LLM in Transnational and European Commercial Law, Banking Law, Arbitration/Mediation > Recognition and Enforcement of International Arbitral Awards

Recognition and Enforcement of International Arbitral Awards

Teaching hours and credit allocation: 15 hours, 3 credits
Course assessment: coursework + exam

Aims

This course draws together the knowledge and skills gained in International Commercial Arbitration  and aims to provide students with an insight into the recognition and enforcement of international arbitral awards. The course will address various regulatory issues, practical problems and recent developments associated with the recognition and enforcement of these awards. One of the main reasons for opting for international commercial arbitration is the fact that the parties may enforce an arbitration award in a foreign country more easily than a judgment of the court. Special reference will be made to national laws, international instruments and international institutional rules. The most important instrument in this context is, undoubtedly, the United Nations Convention on the Recognition and Enforcement of Foreign Arbitral Awards of 1958 (New York Convention), since most countries in the world are already parties. The course also examines the difficulties associated with the recognition and enforcement of arbitral awards, in this legal environment.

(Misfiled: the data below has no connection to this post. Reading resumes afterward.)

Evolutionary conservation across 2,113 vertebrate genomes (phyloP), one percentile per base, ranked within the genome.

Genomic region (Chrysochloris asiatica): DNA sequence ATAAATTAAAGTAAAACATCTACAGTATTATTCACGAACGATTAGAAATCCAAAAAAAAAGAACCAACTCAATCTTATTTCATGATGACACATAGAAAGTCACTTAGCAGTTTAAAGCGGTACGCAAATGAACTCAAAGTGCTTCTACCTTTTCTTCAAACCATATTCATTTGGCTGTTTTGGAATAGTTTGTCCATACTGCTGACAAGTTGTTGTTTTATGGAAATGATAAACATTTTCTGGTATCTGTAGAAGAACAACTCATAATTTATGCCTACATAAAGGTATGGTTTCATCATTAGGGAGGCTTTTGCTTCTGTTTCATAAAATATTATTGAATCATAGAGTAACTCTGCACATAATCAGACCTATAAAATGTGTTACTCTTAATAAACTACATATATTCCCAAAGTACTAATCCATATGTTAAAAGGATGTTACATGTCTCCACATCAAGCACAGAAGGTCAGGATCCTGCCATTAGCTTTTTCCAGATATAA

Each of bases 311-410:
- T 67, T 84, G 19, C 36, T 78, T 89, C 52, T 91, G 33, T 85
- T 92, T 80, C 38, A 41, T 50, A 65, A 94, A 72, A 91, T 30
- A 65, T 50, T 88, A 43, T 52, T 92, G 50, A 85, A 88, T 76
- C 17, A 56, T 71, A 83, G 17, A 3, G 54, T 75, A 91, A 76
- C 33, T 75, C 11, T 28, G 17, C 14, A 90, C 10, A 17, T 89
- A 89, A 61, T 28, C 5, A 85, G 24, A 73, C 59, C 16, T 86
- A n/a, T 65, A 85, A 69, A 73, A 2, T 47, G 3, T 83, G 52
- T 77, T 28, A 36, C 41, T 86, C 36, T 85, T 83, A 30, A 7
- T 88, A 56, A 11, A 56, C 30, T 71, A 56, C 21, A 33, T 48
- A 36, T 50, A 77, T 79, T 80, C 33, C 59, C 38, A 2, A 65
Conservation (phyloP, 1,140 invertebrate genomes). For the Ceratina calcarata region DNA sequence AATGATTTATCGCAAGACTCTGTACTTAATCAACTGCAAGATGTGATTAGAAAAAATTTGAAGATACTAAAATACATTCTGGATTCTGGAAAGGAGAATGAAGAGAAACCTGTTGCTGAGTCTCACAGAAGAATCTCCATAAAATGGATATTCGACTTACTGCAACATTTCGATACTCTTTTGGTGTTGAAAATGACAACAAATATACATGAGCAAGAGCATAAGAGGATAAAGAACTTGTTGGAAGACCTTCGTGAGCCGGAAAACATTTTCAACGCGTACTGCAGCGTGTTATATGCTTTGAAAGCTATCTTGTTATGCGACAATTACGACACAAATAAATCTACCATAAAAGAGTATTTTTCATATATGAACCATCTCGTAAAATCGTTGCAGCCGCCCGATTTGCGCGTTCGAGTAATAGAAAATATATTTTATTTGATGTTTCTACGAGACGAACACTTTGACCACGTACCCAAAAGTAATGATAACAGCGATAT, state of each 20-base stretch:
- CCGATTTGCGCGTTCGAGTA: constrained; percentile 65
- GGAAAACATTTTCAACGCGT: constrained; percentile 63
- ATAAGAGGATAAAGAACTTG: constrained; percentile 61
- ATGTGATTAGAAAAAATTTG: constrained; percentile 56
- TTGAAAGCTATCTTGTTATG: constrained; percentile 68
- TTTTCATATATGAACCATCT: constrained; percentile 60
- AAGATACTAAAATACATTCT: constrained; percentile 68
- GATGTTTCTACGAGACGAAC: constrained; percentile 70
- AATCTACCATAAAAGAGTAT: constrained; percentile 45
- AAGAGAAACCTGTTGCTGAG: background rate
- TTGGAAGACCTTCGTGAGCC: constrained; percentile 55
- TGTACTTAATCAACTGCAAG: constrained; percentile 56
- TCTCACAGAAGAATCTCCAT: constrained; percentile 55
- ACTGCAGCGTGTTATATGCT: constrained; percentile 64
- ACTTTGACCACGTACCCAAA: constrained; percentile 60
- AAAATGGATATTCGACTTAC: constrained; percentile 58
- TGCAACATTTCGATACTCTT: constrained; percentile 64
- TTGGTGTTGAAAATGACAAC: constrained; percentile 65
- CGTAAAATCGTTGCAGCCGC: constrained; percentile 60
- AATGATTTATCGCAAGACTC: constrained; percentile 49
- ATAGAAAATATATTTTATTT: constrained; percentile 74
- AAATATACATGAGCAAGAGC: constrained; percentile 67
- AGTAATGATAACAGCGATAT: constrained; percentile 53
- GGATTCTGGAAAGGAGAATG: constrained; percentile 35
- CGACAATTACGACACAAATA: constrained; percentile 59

Learning outcomes

On completing the course, students are expected to be able to:

  • understand the legal and practical issues associated with the recognition and enforcement of international arbitral awards
  • be aware of the different types of recognition and enforcement (foreign and domestic arbitral awards, damages awards, declaratory and specific performance awards, etc.)
  • understand the (limited) scope of judicial review of arbitration awards and the need for safeguarding due process standards

Content

  • The 1958 United Nations Convention on the Recognition and Enforcement of Foreign Arbitral Awards (New York Convention);
  • The scope of the New York Convention; key definitions (arbitral award, agreement in writing, etc.);
  • The reasons for refusing recognition and enforcement under article V of the New York Convention: incapacity of a party to the arbitration; invalidity of the award; the issue of due process, etc.
  • The 1961 European Convention on International Arbitration; setting aside of the arbitral award under article IX; the issue of due process;
  • The 1965 Convention on the Settlement of Investment Disputes between States and Nationals of Other States (Washington Convention); articles 53-55; laws governing execution;
  • The 1975 Inter-American Convention on International Commercial Arbitration (Panama Convention);
  • The public policy (“ordre public”) of the State in which the recognition and execution is requested;
  • The UNCITRAL Model Law on International Commercial Arbitration;
  • The U.S. Federal Arbitration Act and the practice of U.S. courts on recognition and enforcement of arbitral proceedings and awards;
  • Comparative analysis of the bases for refusing to recognize and execute an arbitral award;
  • The time period for challenging an award;
  • Settlement before and after receiving and arbitral award;
  • Arbitration with sovereign governments; the issue of immunity from enforcement;
  • The issue of forum shopping and asset tracing;
  • Interim orders and attachment of property.